This introduces the next key relationship, which is with the delegate or delegate team. Within the traditional model of delegation, this is again viewed as a transaction where the superior provides the parameters. The person of the delegate doesn’t seem to come into it much. However, from the perspective I’m introducing here, it would involve a mutual nurturing and fostering of a co-operative relationship, which to an extent turns the process on its head.

I appreciate that the idea of trying to go through life and work unpicking the flow of things in this way would seem a bit overwhelming and leave little time for anything else, but we can find another way of doing this that makes things easier for ourselves. And frankly, I find it invaluable in dealing with the natural complexities of people and business.

The central status of the delegation relationship

In the context of letting go and delegating, what matters and makes interactions meaningful are the qualities, or characteristics, of the relationship between the people interacting – not the people in and of themselves.

I think it is important to highlight that those with the seniority in the process need to have some awareness about how they might be seen by those they’re delegating to. It may be that you think you run a flat organisation without a hierarchy, but is it really a non-hierarchy and does everybody in the organisation see it, and you, in that way?

Is it collaboration or cooperation?

I personally think that whether you think of delegation as collaboration or cooperation is important:

Collaboration is an emergent subject in the world of business for many reasons. According to the Oxford Dictionary of English, collaboration is defined as ‘working together with someone to produce something.’

For the purposes of delegation, it could very well fall under collaboration but I view it more as a co-operative process as it is about ‘working together to the same end’.

Some learning and how to

office-discussion-shutterstock_526395022When you are in a leadership role, the key principles of learning to delegate come about by making delegation a process of inquiry which both shares and co-operates in the work needed to be done: imagine approaching it is as if you are nurturing a new relationship which requires getting to know the person you’re going to be working with. Both the extent and complexity of the work that you delegate will naturally move along a continuum that develops as the relationship grows, but bear in mind that it may not do this in an entirely linear way for either of you.

You begin by accepting the person you are delegating to is a unique individual able to bring their personal value in their own way.

Articulate what you need to do in terms of the intended outcomes and talk to them to arrive at a place where you agree what that outcome should be. Enter into it and explain it as a shared task that you’re both working together toward achieving, inquiring into their perspective, imagery, opinion and input into what they feel they could do to provide most value to the task at hand.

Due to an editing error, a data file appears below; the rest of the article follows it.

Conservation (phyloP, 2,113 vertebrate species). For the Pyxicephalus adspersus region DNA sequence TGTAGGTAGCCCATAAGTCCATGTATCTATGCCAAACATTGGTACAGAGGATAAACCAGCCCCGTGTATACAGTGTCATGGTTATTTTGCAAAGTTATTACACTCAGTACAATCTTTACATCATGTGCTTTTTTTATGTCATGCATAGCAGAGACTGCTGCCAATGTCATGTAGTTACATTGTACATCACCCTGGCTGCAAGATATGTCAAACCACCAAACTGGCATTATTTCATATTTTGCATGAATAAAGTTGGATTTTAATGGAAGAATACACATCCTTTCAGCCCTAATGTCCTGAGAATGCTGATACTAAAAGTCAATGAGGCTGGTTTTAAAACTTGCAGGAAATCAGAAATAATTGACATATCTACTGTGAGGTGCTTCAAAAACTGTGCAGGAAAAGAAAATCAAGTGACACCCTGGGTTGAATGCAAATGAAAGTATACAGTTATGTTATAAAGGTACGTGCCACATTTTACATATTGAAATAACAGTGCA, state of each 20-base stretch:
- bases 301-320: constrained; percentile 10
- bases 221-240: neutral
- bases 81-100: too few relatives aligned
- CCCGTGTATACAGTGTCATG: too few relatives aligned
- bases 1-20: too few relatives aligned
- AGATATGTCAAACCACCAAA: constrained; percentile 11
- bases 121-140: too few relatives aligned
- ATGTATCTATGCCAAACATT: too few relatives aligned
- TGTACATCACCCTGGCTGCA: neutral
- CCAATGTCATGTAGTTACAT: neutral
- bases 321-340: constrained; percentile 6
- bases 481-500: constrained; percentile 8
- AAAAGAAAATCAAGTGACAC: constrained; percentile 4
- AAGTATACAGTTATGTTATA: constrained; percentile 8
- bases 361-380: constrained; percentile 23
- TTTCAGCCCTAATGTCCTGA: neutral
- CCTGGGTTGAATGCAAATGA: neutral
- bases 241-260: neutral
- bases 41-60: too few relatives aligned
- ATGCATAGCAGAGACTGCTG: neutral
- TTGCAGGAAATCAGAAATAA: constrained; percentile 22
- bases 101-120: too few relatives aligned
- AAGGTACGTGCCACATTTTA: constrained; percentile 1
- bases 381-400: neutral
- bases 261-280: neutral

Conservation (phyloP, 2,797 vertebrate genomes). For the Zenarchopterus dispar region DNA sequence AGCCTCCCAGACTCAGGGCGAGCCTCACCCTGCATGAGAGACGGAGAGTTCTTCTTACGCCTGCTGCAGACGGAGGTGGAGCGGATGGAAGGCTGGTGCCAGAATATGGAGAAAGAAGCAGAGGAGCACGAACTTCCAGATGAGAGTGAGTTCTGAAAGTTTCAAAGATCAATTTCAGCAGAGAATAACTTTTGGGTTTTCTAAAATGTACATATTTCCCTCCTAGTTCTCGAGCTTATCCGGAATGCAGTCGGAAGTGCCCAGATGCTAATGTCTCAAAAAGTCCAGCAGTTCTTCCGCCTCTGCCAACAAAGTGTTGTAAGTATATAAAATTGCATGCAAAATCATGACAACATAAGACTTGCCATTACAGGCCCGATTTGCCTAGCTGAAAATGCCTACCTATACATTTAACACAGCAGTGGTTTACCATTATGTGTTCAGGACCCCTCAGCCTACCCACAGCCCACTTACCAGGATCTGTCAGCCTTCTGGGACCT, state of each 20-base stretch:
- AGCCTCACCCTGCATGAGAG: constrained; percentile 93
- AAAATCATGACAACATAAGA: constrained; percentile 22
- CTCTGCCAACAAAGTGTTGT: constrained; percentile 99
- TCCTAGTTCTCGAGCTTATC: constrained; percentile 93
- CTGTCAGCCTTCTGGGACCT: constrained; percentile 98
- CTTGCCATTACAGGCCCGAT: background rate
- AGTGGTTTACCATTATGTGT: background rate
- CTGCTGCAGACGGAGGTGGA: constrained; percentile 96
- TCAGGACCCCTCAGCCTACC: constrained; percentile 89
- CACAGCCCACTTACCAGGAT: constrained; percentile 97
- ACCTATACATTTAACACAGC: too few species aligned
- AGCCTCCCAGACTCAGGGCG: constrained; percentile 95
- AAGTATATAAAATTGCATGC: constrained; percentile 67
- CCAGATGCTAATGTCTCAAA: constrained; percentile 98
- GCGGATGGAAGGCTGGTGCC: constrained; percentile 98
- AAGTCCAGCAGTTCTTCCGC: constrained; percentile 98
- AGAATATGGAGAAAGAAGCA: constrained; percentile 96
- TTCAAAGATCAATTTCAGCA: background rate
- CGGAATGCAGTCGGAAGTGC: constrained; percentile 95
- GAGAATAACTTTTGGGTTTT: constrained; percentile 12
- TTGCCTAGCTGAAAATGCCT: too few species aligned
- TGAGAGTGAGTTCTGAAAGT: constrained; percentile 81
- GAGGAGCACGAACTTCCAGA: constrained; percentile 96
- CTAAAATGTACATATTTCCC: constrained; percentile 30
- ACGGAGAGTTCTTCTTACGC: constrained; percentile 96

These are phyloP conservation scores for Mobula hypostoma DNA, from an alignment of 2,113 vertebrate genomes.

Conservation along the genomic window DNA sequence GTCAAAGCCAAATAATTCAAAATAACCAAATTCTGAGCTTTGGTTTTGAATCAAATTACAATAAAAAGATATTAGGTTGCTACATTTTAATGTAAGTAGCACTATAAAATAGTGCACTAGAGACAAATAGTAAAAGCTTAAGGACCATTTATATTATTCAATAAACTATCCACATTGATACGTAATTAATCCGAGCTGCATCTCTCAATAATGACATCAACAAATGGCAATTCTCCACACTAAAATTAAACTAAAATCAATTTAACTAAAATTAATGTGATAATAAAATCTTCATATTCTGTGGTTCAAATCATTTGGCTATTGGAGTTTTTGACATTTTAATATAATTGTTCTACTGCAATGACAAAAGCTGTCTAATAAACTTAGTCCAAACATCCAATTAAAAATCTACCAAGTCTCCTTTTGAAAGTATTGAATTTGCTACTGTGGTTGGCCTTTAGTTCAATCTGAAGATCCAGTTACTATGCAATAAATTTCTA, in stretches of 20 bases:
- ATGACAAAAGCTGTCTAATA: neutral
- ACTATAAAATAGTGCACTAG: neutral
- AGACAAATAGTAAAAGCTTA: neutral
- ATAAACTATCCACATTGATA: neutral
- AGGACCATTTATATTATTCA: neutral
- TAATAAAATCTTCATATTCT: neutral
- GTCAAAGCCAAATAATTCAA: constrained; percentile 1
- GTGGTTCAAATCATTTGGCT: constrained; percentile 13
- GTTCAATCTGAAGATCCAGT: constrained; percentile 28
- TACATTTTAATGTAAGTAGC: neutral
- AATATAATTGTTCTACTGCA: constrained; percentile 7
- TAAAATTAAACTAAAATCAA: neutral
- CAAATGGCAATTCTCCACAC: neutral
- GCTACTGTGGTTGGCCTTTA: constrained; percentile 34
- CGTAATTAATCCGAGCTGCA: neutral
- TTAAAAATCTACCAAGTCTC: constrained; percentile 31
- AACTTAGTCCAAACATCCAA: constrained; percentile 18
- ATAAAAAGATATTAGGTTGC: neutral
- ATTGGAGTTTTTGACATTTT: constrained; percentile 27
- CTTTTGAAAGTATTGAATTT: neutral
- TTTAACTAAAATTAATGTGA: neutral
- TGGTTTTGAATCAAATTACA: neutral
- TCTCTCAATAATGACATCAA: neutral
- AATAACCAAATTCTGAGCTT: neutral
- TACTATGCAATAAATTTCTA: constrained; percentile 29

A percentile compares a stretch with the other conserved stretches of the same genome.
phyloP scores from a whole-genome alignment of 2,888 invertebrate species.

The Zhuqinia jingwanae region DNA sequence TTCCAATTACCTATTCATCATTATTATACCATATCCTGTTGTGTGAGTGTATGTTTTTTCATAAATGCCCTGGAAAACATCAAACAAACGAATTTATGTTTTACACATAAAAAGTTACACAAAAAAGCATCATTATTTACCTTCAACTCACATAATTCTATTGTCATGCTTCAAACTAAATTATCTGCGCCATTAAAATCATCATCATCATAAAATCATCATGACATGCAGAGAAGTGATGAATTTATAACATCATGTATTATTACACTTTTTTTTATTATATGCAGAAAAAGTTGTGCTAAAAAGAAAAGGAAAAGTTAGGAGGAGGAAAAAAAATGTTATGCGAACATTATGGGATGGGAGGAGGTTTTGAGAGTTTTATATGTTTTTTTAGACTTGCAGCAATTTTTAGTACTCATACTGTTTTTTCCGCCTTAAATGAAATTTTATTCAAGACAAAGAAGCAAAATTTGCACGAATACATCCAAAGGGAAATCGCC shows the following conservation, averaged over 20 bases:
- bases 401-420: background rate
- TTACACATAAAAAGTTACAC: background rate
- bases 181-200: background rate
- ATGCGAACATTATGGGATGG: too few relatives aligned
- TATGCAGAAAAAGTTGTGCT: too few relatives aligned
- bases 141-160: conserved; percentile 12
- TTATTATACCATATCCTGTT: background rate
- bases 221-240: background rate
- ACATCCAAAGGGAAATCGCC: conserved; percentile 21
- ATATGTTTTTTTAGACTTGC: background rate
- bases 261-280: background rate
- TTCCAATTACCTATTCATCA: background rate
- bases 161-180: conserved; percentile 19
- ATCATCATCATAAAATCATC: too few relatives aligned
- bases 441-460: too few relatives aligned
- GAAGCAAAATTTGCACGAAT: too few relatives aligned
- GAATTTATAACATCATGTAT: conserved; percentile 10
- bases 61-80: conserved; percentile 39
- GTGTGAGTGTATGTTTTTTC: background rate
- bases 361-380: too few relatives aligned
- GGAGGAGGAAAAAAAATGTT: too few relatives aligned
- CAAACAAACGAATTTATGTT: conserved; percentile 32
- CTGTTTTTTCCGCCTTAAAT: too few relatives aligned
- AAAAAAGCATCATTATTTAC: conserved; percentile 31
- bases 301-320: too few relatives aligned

Explore what part of the work they would like to take on and what motivates them to do this. What do they see as their strengths in doing this and what do they feel will be the extent of your input/support, if any at all? How would they propose doing it and how do they imagine the outcome?

“As leader, you need to put aside your expectations and ideas about what you think the outcome should look like”

 

The most challenging task here is probably for you as leader, to put aside your expectations and ideas about what you think the outcome should look like, including what you think they should be doing and how.

If what you’re doing is simply comparing what you would do with what they’re proposing it’s not likely to have a lot of success. Indeed, by acknowledging the importance of their input into the process and allowing for it, you’re much more likely to open the door to unique and novel input from them that you may not have thought about, or imagined. You allow for their creative input to feed into the process.

This compartmentalisation can be difficult because it demands an in-the-moment awareness, checking of our own thoughts and actions. It also includes briefly suspending them to allow more space in the conversation and therefore an improved likelihood of a mutual understanding and direction.

The helpful side of this kind of conversation is that you’ll naturally tend to become more aware of the extent of what your input may be – so you’re not hit with the surprise of having to do it all yourself at a later date.

Because you’re not just handing something over following a bit of a briefing and you’re learning a new approach, it may, to begin with, necessitate more attention on your part. But you might just find yourself with some progress, step by step, that builds trust and reduces your anxieties about progressing the delegation of tasks and responsibilities within your organisation. It becomes an ongoing learning process of your employee and organisational capabilities which in a sense improves your relationship with the business, perhaps informing how you bring yourself to your role too.

You can find out more from Simon Darnton at his website simondarnton.com or by following him on Twitter here: @SimonDarnton